Natural Foods Merchandiser

Functional Foods' Effects Visible

Imagine being able to see, neuron by neuron, which parts of the brain are activated when a person ingests the ingredients in functional foods. This is no science fiction musing; this is reality. Thuris Corp., based in Irvine, Calif., has agreed to collaborate with Dusseldorf, Germany-based Degussa Food Ingredients on a project that could explain the action of compounds on the brain.

Thuris will assay compounds and extracts that Degussa believes can act as central nervous system bioactives. "An important product line in our portfolio consists of products to improve mental fitness and stability," said Hans-Ullrich Hoppe, vice president of research at Degussa, in a news release.

"They believe they have compounds that do have action on the brain, but they don't know where and they don't know what," said Keith B. Hoffman, chief operating officer for Thuris, in an interview with NFM.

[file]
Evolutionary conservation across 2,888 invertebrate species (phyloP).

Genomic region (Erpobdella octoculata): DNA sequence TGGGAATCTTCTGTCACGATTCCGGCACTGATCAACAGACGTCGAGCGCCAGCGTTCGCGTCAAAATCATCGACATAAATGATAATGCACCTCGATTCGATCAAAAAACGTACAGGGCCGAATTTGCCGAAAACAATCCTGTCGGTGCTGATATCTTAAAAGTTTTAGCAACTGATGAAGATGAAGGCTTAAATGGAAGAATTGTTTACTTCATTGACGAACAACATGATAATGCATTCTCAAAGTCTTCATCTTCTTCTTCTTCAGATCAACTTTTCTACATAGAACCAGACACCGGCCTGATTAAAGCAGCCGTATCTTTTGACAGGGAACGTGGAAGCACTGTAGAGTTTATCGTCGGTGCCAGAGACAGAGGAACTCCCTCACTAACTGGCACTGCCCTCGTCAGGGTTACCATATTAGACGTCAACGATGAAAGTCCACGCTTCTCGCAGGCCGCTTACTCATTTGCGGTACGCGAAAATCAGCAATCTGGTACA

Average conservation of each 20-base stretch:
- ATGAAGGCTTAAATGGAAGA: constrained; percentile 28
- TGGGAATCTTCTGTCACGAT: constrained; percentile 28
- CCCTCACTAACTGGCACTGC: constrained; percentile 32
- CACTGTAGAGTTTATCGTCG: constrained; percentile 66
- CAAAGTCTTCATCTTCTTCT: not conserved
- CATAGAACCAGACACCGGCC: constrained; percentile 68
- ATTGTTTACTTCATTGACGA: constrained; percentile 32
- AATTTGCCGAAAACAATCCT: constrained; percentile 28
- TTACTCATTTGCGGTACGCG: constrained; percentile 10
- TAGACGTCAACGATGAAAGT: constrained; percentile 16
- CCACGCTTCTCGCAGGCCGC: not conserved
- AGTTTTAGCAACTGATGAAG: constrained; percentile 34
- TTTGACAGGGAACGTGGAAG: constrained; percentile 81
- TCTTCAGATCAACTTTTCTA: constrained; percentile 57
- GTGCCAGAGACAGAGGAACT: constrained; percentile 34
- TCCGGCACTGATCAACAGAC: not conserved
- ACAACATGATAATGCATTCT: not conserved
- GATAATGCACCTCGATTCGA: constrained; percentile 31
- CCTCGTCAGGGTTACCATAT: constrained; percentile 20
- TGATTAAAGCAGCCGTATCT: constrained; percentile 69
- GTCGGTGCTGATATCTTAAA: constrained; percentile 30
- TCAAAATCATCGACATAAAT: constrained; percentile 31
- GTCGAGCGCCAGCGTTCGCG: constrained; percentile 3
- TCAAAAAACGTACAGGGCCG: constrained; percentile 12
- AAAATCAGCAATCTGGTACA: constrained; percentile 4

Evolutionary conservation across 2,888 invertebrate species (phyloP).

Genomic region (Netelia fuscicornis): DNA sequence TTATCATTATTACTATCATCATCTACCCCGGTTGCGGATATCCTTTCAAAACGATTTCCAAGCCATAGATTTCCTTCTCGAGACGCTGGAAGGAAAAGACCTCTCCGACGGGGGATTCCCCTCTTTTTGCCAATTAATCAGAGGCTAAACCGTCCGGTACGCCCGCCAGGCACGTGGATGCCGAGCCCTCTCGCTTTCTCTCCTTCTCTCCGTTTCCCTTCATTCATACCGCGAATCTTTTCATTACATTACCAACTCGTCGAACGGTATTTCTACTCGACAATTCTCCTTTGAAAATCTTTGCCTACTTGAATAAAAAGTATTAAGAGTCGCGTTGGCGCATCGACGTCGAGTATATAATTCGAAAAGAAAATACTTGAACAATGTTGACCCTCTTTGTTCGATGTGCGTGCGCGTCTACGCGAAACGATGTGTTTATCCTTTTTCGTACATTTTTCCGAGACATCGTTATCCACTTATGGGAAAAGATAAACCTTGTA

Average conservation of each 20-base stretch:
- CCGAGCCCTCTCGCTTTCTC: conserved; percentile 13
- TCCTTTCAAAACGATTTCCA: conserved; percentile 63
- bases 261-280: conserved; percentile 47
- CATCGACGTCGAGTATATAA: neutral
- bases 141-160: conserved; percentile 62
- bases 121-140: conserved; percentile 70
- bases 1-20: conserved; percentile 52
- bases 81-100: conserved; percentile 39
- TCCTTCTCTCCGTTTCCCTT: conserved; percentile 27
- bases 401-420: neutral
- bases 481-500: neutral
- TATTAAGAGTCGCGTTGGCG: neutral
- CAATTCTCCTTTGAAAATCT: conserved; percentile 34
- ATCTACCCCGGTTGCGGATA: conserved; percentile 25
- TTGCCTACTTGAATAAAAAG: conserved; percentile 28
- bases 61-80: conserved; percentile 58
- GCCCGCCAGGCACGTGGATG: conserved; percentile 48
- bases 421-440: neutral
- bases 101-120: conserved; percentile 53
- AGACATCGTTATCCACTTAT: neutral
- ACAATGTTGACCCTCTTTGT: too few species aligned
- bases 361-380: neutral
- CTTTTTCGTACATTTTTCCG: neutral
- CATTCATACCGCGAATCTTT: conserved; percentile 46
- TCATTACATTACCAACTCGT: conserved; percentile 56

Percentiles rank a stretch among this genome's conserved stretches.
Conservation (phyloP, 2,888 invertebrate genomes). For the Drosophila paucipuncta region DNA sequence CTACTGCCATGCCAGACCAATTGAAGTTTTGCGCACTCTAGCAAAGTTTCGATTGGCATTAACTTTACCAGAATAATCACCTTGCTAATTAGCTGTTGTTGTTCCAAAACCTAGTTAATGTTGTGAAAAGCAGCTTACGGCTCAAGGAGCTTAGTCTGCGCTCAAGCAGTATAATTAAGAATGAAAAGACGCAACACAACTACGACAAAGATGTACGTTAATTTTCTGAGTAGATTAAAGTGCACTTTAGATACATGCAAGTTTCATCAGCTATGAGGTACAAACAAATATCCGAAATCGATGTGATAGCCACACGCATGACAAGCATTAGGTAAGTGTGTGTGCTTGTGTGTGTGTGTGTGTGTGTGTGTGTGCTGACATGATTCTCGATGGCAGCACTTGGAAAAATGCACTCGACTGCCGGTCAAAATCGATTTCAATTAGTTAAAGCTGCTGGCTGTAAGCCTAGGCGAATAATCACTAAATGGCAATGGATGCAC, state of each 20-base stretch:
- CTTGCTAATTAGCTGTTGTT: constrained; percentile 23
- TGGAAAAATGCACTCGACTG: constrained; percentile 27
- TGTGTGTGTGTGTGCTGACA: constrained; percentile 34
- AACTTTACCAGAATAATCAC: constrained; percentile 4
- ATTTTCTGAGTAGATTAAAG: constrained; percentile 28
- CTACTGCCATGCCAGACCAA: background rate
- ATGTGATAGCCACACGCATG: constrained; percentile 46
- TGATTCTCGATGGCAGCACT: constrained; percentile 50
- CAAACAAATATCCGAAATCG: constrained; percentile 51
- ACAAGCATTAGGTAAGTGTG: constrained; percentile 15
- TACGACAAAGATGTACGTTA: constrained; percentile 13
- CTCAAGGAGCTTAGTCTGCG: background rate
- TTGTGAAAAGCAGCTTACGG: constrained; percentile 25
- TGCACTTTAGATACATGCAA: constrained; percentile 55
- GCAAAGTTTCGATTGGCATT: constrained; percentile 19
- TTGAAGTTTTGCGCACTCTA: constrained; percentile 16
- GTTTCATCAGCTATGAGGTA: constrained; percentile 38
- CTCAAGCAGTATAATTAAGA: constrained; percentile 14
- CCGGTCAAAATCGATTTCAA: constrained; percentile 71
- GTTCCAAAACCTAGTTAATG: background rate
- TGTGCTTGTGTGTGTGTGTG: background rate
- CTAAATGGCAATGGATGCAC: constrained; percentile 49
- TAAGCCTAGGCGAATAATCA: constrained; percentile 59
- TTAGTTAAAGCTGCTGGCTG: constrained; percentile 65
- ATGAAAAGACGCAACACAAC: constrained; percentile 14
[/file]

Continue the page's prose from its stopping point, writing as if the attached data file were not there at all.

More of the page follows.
But Thuris believes its proprietary BrainPrint technology will allow them to find out. The biopharmaceutical company will look at the brains of animals after they have ingested the test compounds. "We take the brains out ... and determine which parts of the brain have been turned on and off," Hoffman said. Unlike positron emission tomography (commonly known as a PET scan), which is done on a live subject and shows activation only in vast regions of the brain, BrainPrints point out which specific neurons are activated—or deactivated—by the ingredient in question. In addition, BrainPrint technology helps researchers understand not just where neurons are turned on, but also how and why.

Even though the studies will be conducted on rodents, investigators expect the information to be highly transferable to humans. "There's a great [anatomical] correlation; it maps very well," Hoffman explained.

While Degussa is not disclosing the compounds it will initially study, the company is hopeful that the research will be successful and the ingredients can be added to functional foods in the United States. "Some of the things they already have are already GRAS," said Hoffman.

Natural Foods Merchandiser volume XXIV/number 10/p. 10

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